• Sooty mangabey genome sequence provides insight into AIDS resistance in a natural SIV hostOpen

    • David Palesch
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    Whole-genome sequencing and comparative genomic analysis of immune-related genes of Cercocebus atys and Macaca mulatta identify candidate genes, such as ICAM2 and TLR4, that may explain the AIDS resistance of C. atys.

  • Cyclin D–CDK4 kinase destabilizes PD-L1 via cullin 3–SPOP to control cancer immune surveillance

    • Jinfang Zhang
    • Xia Bu
    • Haizhen Wang
    • Yasheng Zhu
    • Yan Geng
    • Naoe Taira Nihira
    • Yuyong Tan
    • Yanpeng Ci
    • Fei Wu
    • Xiangpeng Dai
    • Jianping Guo
    • Yu-Han Huang
    • Caoqi Fan
    • Shancheng Ren
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    • Gordon J. Freeman
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    Abundance of PD-L1, the ligand of the anti-cancer immunotherapy target PD-1, is negatively regulated by poly-ubiquitination via the cyclin D–CDK4/cullin 3–SPOP axis and PD-1 blockade treatment in mice improved survival when combined with CDK4/6 inhibitors.

  • Senescence-associated reprogramming promotes cancer stemness

    • Maja Milanovic
    • Dorothy N. Y. Fan
    • Dimitri Belenki
    • J. Henry M. Däbritz
    • Zhen Zhao
    • Yong Yu
    • Jan R. Dörr
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    • Ines A. Monteiro Barbosa
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    • Marlen Metzner
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    • Andreas Trumpp
    • Bernd Dörken
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    • Hinrich Gronemeyer
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    • Gunnar Dittmar
    • Soyoung Lee
    • Clemens A. Schmitt

    Cellular senescence induced by chemotherapy leads to the acquisition of stemness in cancer cells, which results in enhanced tumour-promoting capacity after forced release or spontaneous escape from the senescent cell-cycle arrest.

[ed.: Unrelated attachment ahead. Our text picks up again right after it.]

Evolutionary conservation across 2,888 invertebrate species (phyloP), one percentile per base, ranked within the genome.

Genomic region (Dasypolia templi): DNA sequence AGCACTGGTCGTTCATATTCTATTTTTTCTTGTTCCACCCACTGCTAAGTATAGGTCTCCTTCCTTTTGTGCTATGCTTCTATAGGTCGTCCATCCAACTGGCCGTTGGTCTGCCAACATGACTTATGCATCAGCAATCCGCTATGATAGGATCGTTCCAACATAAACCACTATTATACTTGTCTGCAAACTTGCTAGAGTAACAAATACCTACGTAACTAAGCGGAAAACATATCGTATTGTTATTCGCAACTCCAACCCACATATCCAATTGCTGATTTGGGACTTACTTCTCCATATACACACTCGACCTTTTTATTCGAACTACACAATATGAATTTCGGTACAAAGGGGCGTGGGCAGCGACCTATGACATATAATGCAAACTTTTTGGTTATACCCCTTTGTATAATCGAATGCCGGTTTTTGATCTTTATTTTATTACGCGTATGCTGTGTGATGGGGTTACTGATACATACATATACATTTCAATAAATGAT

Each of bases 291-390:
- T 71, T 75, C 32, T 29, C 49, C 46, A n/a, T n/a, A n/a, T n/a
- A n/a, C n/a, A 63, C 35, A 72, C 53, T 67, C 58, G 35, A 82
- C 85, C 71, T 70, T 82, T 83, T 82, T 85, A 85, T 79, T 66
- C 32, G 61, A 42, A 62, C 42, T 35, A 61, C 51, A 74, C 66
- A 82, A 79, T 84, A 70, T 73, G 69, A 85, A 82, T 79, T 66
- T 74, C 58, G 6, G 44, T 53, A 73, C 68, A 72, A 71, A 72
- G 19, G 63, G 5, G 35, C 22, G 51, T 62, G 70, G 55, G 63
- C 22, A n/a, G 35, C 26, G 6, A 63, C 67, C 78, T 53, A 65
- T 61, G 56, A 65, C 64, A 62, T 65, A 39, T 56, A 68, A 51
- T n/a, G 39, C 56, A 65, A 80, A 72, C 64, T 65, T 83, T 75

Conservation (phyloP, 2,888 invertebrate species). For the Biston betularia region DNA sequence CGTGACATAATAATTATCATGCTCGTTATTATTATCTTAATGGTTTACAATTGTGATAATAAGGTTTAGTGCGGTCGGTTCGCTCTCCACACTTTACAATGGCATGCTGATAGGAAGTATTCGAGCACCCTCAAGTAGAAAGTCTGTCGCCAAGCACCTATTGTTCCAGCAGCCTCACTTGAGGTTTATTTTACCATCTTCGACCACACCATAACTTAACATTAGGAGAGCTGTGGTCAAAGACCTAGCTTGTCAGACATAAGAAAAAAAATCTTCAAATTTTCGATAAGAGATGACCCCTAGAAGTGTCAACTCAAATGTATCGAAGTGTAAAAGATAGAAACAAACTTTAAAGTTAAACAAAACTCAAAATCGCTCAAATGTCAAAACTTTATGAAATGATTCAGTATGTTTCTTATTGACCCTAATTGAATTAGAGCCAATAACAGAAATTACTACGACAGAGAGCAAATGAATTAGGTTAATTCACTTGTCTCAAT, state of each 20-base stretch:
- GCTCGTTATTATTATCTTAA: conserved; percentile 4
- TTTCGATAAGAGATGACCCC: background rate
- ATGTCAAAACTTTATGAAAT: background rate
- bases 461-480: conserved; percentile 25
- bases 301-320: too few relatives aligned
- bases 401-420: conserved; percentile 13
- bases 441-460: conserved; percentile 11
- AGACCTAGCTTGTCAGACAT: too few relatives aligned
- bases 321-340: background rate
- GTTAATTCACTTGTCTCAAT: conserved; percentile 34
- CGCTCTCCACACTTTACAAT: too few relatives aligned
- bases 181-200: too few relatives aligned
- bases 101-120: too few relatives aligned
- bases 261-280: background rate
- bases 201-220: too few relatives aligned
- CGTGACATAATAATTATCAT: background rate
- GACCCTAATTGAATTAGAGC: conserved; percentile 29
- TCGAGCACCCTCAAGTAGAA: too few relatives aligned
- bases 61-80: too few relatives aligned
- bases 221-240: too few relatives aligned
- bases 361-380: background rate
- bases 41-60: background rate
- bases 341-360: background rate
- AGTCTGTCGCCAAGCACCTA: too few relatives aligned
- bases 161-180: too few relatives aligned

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  • Therapeutic targeting of ependymoma as informed by oncogenic enhancer profiling

    • Stephen C. Mack
    • Kristian W. Pajtler
    • Lukas Chavez
    • Konstantin Okonechnikov
    • Kelsey C. Bertrand
    • Xiuxing Wang
    • Serap Erkek
    • Alexander Federation
    • Anne Song
    • Christine Lee
    • Xin Wang
    • Laura McDonald
    • James J. Morrow
    • Alina Saiakhova
    • Patrick Sin-Chan
    • Qiulian Wu
    • Kulandaimanuvel Antony Michaelraj
    • Tyler E. Miller
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    • Marina Ryzhova
    • Livia Garzia
    • Laura Donovan
    • Stephen Dombrowski
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    • Betty Luu
    • Claudia L. L. Valentim
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    Super enhancers regulate oncogenes and other molecular targets in ependymomas, and identification of these genes provides potential therapeutic targets.

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    • Xiaoqing Cai
    • Hui Zhang
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    The crystal structure of the full-length glucagon receptor in complex with a glucagon analogue NNC1702 reveals how the peptide ligand interacts with its target and shows the conformational changes required for receptor activation.